Merry Christmas again. How was it for you?
A perfect day as the movies depict, of familial love, laughter and games?
Or, was it something else?
I’m a Christmas lover – the build up, Fairytale of New York on repeat, the mad panic of wrapping presents and pantomimes.
On this note, we thought The Rep’s Christmas Carol was splendid, deserving of its almost sell-out run, with a talented and experienced production crew and cast showing great humour and musicality.
And then, finally, the day arrives.
On my Christmas Day this year, by the time guests arrived, I had stomach pains and was aching all over.
I pushed on to help with lunch – a gigantic undertaking of timings and test of marital relations.
Thankfully, while I do the daily family cooking, on Christmas Day you could be mistaken for thinking Jamie had SAS training in culinary skills, treating it like a meticulously thought-out assault course of oven temperatures and timings.
And then, after the turkey was cleared, I had to admit defeat and apologised to everyone – everything was sore and my eyes were closing.
I slept in a cold sweat for 16 hours, unable to lift my head off the pillow.
As I woke fitfully, I thought that no matter how perfect we want a day to be, it doesn’t always transpire.
Pressure for perfect Christmas
Like the bride I know from England, who got drunk and heckled her own speeches.
To this day no one’s allowed to mention it and the whole episode is blamed on antibiotics mixing with just a few glasses of fizz.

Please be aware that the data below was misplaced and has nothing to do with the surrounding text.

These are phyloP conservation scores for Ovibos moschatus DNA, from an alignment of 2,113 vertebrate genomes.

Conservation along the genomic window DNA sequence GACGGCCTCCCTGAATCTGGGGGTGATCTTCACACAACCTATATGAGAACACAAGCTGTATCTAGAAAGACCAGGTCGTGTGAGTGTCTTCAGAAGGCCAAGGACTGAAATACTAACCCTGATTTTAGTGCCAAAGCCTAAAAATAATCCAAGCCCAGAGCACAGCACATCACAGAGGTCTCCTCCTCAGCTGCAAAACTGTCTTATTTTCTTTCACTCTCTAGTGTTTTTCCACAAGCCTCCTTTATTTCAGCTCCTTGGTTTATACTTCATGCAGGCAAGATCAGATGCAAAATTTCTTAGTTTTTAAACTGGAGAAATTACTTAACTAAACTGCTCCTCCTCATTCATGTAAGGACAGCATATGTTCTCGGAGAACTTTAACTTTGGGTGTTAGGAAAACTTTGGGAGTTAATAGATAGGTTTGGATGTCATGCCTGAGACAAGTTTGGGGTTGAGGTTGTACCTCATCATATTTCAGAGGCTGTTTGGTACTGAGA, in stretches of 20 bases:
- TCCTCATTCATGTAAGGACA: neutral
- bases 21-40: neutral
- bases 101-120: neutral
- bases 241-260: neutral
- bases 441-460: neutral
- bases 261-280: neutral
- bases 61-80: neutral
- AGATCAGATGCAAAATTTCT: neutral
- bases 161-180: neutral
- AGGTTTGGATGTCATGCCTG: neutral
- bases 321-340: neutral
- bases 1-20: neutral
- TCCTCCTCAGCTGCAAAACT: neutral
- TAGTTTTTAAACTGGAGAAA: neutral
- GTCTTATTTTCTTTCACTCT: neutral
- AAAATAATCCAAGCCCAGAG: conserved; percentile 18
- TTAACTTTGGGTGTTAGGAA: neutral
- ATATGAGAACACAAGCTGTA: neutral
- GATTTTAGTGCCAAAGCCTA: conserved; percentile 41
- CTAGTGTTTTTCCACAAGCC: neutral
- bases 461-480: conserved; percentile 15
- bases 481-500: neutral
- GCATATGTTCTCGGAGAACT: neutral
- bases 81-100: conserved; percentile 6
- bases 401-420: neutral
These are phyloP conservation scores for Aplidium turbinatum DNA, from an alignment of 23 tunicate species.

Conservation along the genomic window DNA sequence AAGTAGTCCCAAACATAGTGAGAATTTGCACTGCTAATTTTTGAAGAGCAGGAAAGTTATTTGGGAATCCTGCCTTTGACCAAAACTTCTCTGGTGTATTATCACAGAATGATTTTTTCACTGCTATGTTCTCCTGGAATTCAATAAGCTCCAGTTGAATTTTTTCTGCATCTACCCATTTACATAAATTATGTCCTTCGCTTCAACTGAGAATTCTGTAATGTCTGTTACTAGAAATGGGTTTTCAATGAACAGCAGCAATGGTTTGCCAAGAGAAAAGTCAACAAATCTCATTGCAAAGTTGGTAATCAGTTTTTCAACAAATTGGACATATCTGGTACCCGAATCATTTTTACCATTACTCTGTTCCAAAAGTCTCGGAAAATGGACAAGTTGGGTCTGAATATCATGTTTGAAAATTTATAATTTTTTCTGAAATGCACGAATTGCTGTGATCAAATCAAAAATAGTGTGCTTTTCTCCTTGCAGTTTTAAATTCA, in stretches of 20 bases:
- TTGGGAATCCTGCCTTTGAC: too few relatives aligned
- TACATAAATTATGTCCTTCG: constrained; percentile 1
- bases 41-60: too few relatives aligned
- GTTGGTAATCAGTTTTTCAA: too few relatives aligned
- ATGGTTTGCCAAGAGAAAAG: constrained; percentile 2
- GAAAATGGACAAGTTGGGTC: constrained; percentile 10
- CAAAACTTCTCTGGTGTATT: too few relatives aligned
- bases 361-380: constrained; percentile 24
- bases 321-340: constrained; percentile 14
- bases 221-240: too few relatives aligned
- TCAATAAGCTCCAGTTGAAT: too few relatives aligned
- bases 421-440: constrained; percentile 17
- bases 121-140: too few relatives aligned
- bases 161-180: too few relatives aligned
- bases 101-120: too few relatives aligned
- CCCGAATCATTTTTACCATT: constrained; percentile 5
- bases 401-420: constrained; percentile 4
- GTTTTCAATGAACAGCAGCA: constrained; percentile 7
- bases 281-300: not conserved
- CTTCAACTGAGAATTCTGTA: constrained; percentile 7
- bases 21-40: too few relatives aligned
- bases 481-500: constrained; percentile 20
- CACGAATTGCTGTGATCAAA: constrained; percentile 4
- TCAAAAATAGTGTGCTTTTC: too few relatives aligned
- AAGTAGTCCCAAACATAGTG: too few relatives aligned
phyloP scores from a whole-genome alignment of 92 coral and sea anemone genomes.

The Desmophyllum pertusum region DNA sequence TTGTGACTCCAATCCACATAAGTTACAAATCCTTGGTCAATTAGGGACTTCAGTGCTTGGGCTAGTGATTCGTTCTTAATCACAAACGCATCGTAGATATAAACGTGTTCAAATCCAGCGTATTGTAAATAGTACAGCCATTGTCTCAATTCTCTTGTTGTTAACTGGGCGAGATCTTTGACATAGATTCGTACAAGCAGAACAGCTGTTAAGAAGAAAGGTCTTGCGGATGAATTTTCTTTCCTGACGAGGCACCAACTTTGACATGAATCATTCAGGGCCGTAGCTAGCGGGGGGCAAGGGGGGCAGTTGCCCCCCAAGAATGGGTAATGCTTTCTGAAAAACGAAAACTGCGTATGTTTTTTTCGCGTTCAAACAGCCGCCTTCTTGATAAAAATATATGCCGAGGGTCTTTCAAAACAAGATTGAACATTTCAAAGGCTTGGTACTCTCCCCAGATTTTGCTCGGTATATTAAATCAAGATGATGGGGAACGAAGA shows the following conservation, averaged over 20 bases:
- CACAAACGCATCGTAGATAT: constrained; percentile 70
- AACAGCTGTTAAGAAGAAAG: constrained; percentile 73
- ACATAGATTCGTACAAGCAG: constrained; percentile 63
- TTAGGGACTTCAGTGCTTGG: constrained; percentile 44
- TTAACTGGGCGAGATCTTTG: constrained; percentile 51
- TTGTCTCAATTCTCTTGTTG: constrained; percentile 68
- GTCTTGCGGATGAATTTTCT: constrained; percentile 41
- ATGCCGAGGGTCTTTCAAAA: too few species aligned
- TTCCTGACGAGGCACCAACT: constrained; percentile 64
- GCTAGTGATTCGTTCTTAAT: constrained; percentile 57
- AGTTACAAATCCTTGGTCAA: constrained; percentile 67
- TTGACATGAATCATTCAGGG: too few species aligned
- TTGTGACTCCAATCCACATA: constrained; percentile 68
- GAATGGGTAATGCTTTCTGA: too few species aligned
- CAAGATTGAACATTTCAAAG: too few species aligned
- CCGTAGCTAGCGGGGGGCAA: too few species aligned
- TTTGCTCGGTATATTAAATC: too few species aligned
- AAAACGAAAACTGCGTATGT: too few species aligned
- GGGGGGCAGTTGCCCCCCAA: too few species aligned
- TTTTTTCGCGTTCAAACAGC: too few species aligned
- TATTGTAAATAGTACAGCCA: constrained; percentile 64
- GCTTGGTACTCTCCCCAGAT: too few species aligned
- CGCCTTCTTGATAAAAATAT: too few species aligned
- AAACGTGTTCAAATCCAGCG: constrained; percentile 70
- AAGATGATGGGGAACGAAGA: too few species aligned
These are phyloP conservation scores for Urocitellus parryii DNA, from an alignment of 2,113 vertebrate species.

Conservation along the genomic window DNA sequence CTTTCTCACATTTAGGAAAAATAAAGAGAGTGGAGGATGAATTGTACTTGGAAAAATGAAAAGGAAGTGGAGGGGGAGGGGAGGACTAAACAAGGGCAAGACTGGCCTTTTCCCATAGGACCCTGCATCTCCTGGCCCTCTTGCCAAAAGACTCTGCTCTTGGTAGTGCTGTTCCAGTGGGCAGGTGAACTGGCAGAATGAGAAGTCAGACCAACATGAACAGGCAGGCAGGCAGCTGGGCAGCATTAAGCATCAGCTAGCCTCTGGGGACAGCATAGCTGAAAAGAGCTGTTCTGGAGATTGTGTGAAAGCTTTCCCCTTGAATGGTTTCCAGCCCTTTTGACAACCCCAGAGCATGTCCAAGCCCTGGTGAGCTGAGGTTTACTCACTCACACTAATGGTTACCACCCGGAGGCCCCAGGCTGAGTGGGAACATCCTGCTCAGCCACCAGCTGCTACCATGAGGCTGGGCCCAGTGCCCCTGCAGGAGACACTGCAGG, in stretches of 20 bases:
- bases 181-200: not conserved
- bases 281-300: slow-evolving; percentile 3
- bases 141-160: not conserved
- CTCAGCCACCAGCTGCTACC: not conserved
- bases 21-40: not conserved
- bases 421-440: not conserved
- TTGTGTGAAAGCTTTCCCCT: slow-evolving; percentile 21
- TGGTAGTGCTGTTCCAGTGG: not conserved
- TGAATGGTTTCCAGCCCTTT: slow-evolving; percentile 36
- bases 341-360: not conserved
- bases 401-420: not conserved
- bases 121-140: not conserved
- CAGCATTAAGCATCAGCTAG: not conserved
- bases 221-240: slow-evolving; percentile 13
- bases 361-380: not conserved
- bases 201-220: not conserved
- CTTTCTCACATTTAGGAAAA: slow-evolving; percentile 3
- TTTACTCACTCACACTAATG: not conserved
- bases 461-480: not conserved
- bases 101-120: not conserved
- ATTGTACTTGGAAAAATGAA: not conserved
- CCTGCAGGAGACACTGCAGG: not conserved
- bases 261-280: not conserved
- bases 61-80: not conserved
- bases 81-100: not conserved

Another pal, originally from Arbroath, went out with pals in the Ferry on Christmas Eve.
In fairness I have some sympathy for him – there’s something magical about the Fisherman’s Tavern on that night and you never want the evening to stop.
It’s an evening with friends I loved and miss – but I could think of nothing worse with young kids.
Problem is, he did have children and a wife to come home to and spent Christmas Day looking green and running to the toilet, unable to get out of bed to see what Santa had brought at 5.30am and offering zero help in the kitchen to make dinner for many relatives.
Four years on, she’s not entirely forgiven him.
My realisation is that on days like Christmas, there’s huge expectation and pressure for everything to be perfect – and rarely is it.
But that’s OK and more, it’s the things that seem disastrous on the day that will on another day in the future, be the thing you remember fondly or make you laugh.
Like when dad was as green as the Grinch or your wife heckled the best man.
Come on, you’ve got to laugh.
And for those who don’t believe in Christmas miracles, I’ll tell them about the time I had 16 hours’ sleep.
The imperfect things are what make memories.
Like the family member who was asleep under the coats by starter, after too many home-poured whiskies.
I can neither confirm nor deny that family member was my own.
Happy New Year when it comes. Thank you for your friendship in 2023 and remember to get in touch any time.
May the rest of your festive period be magically imperfect.